UK at risk of summer water shortages and hosepipe bans, scientists warn

The UK could face water shortages and hosepipe bans if this summer is hot and dry, despite having experienced the wettest 18 months since records began.

Leading scientists have said that because the UK is not storing its water properly, the country is vulnerable to the “all or nothing” rain patterns being experienced more frequently due to climate breakdown.

There have been no new major reservoirs built in the past three decades, rivers have been engineered to move water quickly so it runs into towns and cities – causing floods – and the sea, and many wetlands have been drained and farmed or built on. This means the water that pelts the UK in winter is not being stored properly, causing floods followed by water shortages in summer.

The Environment Agency released a report last week that predicts a growing shortfall of water in coming years, leading to a deficit of almost 5bn litres of water a day by 2050. This is more than a third of the 14bn litres of water currently put into public water supply. The shortfall may be revised upwards; without action, draft government plans indicate that by 2050 the nation’s public water supply will face a shortfall of more than 4,800 Ml/day (million litres per day), which has risen from 4,000 Ml/d in the 2021 draft, due to revised forecasts of demand and additional reductions in abstraction to improve the environment.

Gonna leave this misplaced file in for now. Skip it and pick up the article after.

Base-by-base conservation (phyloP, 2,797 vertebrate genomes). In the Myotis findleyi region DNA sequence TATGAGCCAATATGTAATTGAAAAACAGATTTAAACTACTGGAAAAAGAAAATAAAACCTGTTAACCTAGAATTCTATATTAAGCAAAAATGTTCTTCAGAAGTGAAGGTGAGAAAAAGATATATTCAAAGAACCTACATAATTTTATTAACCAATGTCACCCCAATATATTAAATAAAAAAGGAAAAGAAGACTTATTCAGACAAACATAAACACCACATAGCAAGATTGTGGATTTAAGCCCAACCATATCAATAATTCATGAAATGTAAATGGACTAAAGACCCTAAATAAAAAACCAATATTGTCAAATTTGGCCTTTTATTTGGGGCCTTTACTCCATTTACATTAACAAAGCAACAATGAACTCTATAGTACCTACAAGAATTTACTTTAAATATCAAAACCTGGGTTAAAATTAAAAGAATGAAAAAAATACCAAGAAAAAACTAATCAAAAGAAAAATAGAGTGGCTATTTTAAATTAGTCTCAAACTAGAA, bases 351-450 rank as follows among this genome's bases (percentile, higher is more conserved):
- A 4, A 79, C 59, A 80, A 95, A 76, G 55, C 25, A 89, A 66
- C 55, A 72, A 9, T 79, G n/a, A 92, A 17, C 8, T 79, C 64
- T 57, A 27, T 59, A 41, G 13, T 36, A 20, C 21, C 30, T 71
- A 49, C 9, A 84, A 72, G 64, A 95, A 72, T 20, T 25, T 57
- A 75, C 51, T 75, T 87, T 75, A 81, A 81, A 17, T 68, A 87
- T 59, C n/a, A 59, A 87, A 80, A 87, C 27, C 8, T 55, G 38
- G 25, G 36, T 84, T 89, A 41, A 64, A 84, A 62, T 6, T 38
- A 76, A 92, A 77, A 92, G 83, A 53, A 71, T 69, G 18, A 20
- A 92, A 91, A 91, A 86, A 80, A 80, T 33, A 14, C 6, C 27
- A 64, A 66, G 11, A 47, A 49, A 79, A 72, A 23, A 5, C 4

Shortages in practice mean public supply is prioritised, and agriculture and other businesses being banned from abstraction, forcing them to cease operations for a time. Also likely to happen is a ban on filling swimming pools and ponds, and cleaning public buildings. Hosepipe bans are already in place during hot and dry periods, with people prohibited from using them to wash their cars and water their gardens.

Read the full article by The Guardian here.

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